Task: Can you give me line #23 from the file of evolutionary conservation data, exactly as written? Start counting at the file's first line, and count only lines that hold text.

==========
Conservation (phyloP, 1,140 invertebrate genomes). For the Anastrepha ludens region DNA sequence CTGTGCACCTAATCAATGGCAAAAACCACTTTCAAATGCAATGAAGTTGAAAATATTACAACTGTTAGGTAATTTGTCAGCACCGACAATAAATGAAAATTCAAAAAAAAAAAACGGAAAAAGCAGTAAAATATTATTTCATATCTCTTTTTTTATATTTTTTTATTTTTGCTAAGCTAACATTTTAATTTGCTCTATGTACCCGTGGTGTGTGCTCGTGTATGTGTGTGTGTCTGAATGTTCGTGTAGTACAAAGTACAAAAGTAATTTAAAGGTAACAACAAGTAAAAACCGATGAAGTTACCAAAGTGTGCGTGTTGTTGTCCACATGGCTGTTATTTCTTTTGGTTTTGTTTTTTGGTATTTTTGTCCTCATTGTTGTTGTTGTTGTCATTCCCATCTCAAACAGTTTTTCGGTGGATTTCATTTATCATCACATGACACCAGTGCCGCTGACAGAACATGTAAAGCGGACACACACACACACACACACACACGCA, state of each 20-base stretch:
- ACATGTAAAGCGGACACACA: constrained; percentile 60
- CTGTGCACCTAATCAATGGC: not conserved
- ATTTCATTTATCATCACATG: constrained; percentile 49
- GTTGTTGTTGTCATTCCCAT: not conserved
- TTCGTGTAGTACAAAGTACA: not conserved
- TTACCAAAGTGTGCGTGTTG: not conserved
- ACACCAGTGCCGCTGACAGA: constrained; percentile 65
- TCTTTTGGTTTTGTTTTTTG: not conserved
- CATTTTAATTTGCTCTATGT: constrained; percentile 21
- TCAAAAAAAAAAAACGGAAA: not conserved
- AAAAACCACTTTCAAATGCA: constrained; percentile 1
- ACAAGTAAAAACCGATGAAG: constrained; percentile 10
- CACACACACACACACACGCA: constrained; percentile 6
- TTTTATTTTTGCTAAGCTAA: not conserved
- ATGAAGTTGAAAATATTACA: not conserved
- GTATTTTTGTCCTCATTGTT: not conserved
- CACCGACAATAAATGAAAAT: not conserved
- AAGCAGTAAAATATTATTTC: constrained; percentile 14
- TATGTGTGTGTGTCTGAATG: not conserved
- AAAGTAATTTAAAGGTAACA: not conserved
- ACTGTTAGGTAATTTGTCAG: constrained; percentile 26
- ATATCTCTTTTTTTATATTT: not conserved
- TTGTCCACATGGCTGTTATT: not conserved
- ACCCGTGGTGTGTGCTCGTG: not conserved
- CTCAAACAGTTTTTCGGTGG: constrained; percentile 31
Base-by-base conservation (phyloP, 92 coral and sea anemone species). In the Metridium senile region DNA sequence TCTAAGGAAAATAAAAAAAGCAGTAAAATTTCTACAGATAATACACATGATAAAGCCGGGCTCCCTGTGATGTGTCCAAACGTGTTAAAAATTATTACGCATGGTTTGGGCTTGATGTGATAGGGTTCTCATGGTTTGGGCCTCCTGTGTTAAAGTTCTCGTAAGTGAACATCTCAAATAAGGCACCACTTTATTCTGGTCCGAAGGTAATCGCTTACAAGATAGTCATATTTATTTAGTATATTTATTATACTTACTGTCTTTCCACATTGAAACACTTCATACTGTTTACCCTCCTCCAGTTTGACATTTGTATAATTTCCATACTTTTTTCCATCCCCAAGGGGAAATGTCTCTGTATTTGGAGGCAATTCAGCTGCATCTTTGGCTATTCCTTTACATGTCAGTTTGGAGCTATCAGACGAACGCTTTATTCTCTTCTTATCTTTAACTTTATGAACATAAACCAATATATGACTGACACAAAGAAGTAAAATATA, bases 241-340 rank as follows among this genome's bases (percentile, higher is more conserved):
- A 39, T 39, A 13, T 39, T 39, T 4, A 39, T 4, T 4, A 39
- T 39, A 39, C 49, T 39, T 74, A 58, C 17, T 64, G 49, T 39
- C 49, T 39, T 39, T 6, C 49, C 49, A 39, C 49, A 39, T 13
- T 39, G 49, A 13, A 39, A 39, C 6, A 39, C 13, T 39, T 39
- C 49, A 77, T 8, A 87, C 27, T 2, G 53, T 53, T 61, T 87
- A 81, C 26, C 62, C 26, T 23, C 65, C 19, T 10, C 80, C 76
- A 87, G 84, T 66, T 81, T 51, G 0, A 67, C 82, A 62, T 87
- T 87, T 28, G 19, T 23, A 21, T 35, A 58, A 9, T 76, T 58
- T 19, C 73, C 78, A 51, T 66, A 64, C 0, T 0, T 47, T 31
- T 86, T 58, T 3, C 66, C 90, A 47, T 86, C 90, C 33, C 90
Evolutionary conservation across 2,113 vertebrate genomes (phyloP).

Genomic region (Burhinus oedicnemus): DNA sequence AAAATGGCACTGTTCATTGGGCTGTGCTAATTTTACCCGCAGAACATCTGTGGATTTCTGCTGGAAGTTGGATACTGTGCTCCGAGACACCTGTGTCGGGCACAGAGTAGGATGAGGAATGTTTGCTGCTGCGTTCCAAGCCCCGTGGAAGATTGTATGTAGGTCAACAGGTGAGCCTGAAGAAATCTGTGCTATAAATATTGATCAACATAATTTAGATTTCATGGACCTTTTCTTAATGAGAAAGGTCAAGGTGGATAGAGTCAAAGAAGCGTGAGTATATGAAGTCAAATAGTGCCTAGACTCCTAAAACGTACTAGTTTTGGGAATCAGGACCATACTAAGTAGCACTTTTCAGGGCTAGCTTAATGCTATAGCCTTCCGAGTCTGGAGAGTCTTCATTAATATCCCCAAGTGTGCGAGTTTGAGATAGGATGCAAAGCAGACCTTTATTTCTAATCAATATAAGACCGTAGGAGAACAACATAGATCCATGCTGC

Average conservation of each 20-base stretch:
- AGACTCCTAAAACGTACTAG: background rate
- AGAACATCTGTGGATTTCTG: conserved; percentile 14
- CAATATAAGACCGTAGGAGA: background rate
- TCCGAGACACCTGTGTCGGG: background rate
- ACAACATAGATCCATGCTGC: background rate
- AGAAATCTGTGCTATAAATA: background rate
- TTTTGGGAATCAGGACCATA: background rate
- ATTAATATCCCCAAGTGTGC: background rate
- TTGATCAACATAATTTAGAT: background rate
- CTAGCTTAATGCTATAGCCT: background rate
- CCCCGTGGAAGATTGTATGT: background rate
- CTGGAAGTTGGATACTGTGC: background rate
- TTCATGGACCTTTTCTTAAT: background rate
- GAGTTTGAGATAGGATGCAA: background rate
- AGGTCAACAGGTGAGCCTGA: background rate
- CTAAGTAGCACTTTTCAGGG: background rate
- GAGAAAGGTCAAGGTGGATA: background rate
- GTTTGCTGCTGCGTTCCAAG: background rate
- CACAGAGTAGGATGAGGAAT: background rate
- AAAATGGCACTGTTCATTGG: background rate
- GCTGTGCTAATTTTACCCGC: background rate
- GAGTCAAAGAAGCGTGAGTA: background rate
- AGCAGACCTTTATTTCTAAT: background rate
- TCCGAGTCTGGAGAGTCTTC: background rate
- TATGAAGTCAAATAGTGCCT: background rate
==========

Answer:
- ATATCTCTTTTTTTATATTT: not conserved